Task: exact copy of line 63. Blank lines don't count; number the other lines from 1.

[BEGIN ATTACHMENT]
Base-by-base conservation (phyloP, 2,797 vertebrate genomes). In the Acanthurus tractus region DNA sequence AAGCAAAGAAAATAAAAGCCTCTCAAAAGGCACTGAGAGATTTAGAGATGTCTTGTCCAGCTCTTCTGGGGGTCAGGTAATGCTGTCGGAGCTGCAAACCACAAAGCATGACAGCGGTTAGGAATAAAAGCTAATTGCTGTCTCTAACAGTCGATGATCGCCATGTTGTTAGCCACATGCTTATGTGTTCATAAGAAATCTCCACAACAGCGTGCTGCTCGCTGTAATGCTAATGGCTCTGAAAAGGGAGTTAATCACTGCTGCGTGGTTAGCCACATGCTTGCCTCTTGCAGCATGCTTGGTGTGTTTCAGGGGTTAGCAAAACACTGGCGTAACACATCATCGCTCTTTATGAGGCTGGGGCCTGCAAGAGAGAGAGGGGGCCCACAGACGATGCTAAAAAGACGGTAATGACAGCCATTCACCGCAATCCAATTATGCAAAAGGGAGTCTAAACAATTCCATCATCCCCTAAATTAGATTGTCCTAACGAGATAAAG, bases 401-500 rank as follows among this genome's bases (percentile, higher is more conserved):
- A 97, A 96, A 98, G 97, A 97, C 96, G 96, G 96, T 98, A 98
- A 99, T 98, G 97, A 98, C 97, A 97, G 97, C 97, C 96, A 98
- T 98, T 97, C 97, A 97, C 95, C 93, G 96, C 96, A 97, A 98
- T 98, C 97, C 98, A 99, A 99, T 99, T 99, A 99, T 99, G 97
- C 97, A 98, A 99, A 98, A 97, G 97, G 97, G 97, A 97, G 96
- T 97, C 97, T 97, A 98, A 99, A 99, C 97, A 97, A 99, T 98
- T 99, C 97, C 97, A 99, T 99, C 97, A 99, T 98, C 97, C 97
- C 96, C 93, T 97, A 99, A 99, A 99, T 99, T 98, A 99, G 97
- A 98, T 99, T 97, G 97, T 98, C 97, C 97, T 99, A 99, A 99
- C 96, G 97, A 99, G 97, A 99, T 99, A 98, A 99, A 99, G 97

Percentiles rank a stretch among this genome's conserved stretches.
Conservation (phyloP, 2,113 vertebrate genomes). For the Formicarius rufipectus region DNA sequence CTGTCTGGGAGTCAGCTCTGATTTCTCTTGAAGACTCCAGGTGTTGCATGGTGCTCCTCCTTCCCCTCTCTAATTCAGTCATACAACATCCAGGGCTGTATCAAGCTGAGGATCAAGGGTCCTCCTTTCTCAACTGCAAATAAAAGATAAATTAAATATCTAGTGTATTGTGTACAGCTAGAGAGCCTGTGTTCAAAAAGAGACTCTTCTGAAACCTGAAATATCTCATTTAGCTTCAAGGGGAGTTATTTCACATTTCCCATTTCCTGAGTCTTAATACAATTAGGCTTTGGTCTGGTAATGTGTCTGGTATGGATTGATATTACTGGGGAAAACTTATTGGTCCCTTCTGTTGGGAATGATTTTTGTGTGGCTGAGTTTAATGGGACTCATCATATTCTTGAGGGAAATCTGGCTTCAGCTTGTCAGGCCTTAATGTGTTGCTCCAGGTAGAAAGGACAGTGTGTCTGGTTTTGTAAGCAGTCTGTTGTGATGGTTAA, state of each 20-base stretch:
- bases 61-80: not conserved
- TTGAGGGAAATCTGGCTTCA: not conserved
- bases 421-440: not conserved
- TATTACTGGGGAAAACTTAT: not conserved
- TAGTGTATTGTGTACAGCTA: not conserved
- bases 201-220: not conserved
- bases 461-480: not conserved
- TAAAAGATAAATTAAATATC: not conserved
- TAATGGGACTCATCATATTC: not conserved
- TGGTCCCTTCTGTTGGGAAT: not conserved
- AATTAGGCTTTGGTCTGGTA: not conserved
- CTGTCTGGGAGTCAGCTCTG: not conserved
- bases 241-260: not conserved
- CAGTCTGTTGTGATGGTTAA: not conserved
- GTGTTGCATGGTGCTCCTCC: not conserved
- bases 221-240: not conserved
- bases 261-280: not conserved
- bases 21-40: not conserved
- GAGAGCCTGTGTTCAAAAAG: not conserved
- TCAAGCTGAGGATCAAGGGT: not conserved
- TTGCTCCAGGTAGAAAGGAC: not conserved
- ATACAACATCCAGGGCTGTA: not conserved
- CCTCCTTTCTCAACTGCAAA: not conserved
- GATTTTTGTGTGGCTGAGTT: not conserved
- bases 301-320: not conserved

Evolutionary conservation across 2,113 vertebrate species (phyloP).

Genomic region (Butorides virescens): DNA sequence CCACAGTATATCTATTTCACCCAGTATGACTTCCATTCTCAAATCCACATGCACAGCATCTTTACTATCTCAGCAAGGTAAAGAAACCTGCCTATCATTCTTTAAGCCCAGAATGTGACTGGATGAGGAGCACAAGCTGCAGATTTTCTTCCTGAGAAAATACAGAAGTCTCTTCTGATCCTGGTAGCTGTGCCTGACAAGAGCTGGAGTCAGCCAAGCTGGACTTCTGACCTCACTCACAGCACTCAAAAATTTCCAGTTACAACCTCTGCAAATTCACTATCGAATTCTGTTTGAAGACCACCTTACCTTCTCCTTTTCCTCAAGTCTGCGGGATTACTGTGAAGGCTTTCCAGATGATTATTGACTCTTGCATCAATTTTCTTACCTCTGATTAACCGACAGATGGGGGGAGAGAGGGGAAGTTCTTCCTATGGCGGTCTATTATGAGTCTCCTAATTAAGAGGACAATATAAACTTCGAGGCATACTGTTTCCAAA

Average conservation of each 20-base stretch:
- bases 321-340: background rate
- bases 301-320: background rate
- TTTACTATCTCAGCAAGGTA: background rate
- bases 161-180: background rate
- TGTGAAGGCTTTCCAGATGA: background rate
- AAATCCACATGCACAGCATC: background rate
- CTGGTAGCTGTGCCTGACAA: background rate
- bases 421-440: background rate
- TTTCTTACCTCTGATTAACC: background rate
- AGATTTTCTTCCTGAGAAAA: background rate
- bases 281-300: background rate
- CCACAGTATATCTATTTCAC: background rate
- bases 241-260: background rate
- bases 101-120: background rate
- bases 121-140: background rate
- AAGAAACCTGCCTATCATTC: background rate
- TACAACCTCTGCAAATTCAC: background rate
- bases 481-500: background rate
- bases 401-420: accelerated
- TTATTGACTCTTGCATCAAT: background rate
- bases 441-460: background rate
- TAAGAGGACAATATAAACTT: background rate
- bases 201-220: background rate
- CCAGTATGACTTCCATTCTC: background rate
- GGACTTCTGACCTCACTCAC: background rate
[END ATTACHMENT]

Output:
- TAAGAGGACAATATAAACTT: background rate